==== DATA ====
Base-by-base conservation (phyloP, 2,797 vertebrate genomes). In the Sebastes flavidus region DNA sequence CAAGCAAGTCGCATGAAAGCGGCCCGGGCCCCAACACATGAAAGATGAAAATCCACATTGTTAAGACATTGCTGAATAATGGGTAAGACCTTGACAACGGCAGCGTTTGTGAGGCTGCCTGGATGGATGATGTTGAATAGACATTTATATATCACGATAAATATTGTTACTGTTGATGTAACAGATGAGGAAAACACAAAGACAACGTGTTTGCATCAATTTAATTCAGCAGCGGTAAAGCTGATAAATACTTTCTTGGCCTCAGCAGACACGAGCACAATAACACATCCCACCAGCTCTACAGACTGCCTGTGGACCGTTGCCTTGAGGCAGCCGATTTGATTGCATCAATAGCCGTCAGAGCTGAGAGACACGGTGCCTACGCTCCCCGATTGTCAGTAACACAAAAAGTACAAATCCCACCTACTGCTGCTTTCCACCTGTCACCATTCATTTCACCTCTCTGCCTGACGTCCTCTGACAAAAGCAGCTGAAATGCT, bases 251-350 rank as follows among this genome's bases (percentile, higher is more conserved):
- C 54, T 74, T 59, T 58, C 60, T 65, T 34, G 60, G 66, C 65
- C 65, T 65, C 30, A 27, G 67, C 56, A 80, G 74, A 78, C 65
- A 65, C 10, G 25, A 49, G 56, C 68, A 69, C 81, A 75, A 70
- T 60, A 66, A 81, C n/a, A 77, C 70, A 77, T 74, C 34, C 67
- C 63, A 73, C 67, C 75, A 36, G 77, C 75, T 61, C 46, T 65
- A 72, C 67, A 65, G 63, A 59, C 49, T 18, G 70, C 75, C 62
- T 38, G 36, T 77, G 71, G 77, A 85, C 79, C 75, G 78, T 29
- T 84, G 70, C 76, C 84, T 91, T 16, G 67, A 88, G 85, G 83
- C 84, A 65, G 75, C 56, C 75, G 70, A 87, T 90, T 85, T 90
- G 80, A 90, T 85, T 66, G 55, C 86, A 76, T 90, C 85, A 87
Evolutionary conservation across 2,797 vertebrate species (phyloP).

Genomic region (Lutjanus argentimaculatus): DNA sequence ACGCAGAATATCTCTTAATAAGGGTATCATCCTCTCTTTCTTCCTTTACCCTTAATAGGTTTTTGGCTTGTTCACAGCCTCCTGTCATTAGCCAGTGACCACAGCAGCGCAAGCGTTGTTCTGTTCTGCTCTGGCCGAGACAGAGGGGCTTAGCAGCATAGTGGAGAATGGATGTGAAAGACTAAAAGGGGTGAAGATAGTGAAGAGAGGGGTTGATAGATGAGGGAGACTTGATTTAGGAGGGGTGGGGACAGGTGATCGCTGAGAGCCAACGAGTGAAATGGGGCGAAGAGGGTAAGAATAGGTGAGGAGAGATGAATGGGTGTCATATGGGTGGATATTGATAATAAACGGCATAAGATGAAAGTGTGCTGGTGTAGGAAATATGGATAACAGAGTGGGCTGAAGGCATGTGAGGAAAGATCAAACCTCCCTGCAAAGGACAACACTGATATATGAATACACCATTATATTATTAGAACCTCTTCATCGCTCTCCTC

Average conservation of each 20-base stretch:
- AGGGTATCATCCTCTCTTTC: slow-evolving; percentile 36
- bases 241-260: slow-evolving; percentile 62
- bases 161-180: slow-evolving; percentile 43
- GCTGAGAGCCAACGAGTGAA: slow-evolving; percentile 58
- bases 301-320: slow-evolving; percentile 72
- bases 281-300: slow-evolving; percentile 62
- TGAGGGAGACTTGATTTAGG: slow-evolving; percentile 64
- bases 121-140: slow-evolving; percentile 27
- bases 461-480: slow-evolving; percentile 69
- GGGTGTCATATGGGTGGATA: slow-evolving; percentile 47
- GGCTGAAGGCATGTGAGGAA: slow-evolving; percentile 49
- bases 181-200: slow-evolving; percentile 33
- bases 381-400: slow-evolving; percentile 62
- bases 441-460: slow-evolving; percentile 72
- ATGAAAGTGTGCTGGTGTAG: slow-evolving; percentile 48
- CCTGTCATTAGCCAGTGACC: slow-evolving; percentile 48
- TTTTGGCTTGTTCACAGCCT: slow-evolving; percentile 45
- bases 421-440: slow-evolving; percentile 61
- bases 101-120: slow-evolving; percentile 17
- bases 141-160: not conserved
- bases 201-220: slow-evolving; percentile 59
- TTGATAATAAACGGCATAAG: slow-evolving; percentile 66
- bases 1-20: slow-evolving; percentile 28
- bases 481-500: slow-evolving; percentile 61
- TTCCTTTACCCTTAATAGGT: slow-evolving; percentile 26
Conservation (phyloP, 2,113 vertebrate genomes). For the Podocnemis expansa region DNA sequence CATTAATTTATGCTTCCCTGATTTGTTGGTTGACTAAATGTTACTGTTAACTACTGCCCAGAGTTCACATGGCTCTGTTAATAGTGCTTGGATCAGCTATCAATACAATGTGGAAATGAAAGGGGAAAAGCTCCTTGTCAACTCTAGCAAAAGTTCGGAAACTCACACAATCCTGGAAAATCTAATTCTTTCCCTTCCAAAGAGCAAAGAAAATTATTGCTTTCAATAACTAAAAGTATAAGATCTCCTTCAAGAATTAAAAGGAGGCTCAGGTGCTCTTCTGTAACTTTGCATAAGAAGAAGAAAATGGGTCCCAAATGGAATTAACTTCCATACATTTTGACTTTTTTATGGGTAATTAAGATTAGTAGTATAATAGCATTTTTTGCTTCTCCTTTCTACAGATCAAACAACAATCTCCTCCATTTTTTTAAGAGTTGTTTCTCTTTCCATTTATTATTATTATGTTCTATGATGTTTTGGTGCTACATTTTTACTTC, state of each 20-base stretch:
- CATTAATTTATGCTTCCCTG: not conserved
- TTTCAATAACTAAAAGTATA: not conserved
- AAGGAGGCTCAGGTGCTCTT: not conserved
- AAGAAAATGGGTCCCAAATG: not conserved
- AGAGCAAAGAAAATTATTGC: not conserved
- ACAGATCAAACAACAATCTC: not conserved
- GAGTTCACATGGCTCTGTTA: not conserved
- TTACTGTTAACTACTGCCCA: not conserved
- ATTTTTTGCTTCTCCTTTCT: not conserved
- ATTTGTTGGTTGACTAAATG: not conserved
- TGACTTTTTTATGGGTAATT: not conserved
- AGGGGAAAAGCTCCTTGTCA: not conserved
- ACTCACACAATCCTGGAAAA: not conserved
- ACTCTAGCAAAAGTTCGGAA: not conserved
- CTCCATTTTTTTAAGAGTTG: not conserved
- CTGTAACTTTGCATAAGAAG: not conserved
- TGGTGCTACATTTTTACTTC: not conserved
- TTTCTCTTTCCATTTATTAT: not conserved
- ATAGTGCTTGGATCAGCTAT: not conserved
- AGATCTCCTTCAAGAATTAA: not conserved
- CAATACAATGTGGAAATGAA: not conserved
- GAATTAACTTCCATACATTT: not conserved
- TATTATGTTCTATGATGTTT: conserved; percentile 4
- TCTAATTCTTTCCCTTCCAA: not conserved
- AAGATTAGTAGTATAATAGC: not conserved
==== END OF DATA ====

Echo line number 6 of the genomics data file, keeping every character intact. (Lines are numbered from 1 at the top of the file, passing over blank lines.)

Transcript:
- C 63, A 73, C 67, C 75, A 36, G 77, C 75, T 61, C 46, T 65